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Governor Newsom Announces Tesla EV Supercharger Stations Now Open to Non-Tesla Vehicles in California

California Governor Gavin Newsom stands next to a Tesla charger with his own electric vehicle
Source: CAgovernor/X

It just became a lot easier to drive electric cars in California thanks to work by Tesla to open its fast charging network to other electric vehicle brands.

On X, California Governor Gavin Newsom announced a change to the Tesla electric charging network that will allow non-Telsa vehicles to gain access to the company’s fast “superchargers.”

“Huge news for California drivers – the Tesla supercharging network is opening to non-Tesla vehicles! This adds thousands of fast chargers to California’s EV charging network, bringing us to more than 105,000 public EV chargers – including 10,000 fast chargers – and counting,” Newsom wrote on X.

In an official statement by the Governor’s office, the California government asserts that now there is one fast electric charging station available to residents for every five gas stations in the state.

The governor’s office bragged that a 2020 executive order by Newsom for car sales to reach zero emissions by 2035 has been driving a rise in electric vehicle sales and charger expansion.

“105,000 public or shared private electric vehicle chargers have been installed throughout California, which is on top of over 500,000 at-home chargers. The state also recently approved a $1.9 billion plan to build a bigger, better charging network,” said the Governor’s office.

EV advocates hope that the expanded availability of chargers will help increase the adoption rates of electric vehicles among customers, which have been recently lagging behind expectations.

American EV industry leader Tesla has had to make several price cuts to its line of EVs in recent months in the US and across the world. Recently, Tesla CEO Elon Musk promised investors he would accelerate plans to roll out more affordable vehicles after disappointing Q1 earnings results.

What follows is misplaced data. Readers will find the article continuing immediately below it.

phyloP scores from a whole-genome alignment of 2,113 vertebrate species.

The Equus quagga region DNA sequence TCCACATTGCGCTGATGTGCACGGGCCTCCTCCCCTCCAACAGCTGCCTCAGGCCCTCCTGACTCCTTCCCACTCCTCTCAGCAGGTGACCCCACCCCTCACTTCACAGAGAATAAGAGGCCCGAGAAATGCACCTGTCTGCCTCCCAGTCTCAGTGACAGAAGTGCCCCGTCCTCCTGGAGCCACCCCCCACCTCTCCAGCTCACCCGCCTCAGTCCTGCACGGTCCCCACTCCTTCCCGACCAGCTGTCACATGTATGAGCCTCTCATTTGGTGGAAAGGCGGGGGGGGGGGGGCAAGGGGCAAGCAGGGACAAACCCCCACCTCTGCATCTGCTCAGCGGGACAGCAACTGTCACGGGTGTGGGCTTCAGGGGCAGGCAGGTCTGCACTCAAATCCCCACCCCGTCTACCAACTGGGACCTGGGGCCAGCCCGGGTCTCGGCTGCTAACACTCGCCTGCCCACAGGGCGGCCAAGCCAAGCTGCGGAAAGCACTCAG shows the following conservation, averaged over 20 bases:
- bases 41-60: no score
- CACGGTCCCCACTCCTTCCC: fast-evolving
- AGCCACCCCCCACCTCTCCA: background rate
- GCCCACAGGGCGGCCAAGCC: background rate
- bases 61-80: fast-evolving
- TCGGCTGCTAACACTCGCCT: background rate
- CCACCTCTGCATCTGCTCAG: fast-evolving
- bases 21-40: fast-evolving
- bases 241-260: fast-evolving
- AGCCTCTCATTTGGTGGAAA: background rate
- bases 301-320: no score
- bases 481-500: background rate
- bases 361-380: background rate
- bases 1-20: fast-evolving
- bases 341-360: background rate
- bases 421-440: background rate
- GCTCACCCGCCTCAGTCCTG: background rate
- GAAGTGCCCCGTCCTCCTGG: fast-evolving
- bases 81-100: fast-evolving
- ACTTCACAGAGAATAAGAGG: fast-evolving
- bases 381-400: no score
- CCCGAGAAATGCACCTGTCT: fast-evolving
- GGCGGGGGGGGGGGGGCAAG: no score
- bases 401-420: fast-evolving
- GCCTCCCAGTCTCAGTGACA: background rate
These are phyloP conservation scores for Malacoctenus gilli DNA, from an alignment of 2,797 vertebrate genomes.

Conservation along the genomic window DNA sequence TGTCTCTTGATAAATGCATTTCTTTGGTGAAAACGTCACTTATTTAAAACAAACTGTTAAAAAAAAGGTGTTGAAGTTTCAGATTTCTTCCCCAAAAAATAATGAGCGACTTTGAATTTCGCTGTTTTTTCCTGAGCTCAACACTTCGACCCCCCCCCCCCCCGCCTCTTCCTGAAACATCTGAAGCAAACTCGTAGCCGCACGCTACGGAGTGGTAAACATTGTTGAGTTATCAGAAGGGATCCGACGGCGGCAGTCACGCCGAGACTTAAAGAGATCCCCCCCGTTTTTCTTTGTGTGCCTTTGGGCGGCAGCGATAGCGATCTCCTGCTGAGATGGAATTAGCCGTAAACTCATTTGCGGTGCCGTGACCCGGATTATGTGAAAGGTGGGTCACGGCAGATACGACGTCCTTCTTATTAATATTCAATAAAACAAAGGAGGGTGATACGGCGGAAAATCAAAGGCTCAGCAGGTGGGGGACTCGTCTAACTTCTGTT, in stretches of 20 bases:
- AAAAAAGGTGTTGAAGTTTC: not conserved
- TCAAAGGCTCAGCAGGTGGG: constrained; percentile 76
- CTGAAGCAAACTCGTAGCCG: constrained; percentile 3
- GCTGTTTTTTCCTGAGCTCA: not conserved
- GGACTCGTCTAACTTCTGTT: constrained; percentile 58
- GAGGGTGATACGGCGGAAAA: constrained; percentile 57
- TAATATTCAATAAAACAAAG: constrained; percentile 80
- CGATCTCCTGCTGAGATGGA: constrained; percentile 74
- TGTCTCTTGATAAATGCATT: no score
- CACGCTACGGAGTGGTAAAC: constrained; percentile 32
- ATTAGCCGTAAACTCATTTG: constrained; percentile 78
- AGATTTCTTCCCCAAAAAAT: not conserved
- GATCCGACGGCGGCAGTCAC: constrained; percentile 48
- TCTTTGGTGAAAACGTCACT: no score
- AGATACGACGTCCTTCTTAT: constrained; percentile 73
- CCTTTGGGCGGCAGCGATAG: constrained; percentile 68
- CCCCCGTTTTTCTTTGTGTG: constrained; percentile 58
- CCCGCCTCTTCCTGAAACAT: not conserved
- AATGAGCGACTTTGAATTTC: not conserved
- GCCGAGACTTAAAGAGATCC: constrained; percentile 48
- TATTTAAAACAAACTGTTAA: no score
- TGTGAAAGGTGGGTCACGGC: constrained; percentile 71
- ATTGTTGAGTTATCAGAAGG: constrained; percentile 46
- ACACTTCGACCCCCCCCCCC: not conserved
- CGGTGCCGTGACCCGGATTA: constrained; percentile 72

In February, Jason Isaac, founder and CEO of the American Energy Institute asserted that Americans are increasingly uninterested in electric vehicles.

“Fewer drivers are interested in electric vehicles today than ever before, according to a new survey. This is further confirmed by Hertz’s recent announcement that it is selling 20,000 electric cars in its fleet,” Isaac said.

Isaac would cite the major reason for this disinterest in the consumer base as related to having to find EV chargers.

“The most obvious reason for consumer disenchantment is the hassle of charging EVs. Few drivers are willing to plan their lives around finding a charging station and waiting around for their battery to top up,” said Isaac.

However, EV charging is just one of the factors that cause customers to fear buying electric vehicles. Customers also worry about the costs of an EV compared to a traditional gas or hybrid vehicle.

Another factor to consider is the limited range many electric vehicles have on their battery life compared to internal combustion engine vehicles.

In his piece for The Hill, Isaac pointed out how this becomes a bigger problem in colder weather.

“During the nation’s recent Arctic blast, motorists found that getting a full charge took even longer. In frigid weather, fragile EV batteries are forced to drain their own power to maintain warmth,” Isaac said.

It remains to be seen if this increased availability of electric chargers can change recent California consumer sentiment around the EV market.


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